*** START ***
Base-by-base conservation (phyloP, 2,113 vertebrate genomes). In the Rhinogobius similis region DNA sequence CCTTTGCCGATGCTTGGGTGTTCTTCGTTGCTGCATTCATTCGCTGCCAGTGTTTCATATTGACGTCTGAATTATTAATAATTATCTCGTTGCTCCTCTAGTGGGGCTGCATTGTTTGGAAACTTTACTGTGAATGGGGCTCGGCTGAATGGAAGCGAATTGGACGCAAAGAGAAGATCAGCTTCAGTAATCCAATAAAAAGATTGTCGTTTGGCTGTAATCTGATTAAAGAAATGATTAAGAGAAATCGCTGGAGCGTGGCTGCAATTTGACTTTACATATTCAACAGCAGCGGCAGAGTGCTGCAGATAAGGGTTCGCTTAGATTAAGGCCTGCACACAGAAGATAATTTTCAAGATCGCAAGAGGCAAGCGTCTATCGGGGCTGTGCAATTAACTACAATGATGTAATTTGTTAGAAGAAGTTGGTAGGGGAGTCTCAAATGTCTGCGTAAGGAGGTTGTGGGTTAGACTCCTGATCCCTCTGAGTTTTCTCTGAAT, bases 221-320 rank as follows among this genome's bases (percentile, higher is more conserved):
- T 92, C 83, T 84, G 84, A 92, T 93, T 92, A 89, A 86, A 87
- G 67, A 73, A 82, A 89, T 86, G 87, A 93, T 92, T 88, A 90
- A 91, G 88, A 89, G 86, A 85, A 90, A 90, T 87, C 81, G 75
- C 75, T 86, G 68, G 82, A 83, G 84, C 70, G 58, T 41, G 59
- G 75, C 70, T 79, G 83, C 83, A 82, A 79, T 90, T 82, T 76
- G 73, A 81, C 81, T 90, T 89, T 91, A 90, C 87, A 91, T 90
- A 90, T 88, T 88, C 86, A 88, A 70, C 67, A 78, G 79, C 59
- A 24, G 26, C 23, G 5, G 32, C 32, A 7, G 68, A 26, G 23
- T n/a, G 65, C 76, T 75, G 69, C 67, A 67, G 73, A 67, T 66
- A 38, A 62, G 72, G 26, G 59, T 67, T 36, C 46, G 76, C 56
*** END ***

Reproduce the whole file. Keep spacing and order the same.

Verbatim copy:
Base-by-base conservation (phyloP, 2,113 vertebrate genomes). In the Rhinogobius similis region DNA sequence CCTTTGCCGATGCTTGGGTGTTCTTCGTTGCTGCATTCATTCGCTGCCAGTGTTTCATATTGACGTCTGAATTATTAATAATTATCTCGTTGCTCCTCTAGTGGGGCTGCATTGTTTGGAAACTTTACTGTGAATGGGGCTCGGCTGAATGGAAGCGAATTGGACGCAAAGAGAAGATCAGCTTCAGTAATCCAATAAAAAGATTGTCGTTTGGCTGTAATCTGATTAAAGAAATGATTAAGAGAAATCGCTGGAGCGTGGCTGCAATTTGACTTTACATATTCAACAGCAGCGGCAGAGTGCTGCAGATAAGGGTTCGCTTAGATTAAGGCCTGCACACAGAAGATAATTTTCAAGATCGCAAGAGGCAAGCGTCTATCGGGGCTGTGCAATTAACTACAATGATGTAATTTGTTAGAAGAAGTTGGTAGGGGAGTCTCAAATGTCTGCGTAAGGAGGTTGTGGGTTAGACTCCTGATCCCTCTGAGTTTTCTCTGAAT, bases 221-320 rank as follows among this genome's bases (percentile, higher is more conserved):
- T 92, C 83, T 84, G 84, A 92, T 93, T 92, A 89, A 86, A 87
- G 67, A 73, A 82, A 89, T 86, G 87, A 93, T 92, T 88, A 90
- A 91, G 88, A 89, G 86, A 85, A 90, A 90, T 87, C 81, G 75
- C 75, T 86, G 68, G 82, A 83, G 84, C 70, G 58, T 41, G 59
- G 75, C 70, T 79, G 83, C 83, A 82, A 79, T 90, T 82, T 76
- G 73, A 81, C 81, T 90, T 89, T 91, A 90, C 87, A 91, T 90
- A 90, T 88, T 88, C 86, A 88, A 70, C 67, A 78, G 79, C 59
- A 24, G 26, C 23, G 5, G 32, C 32, A 7, G 68, A 26, G 23
- T n/a, G 65, C 76, T 75, G 69, C 67, A 67, G 73, A 67, T 66
- A 38, A 62, G 72, G 26, G 59, T 67, T 36, C 46, G 76, C 56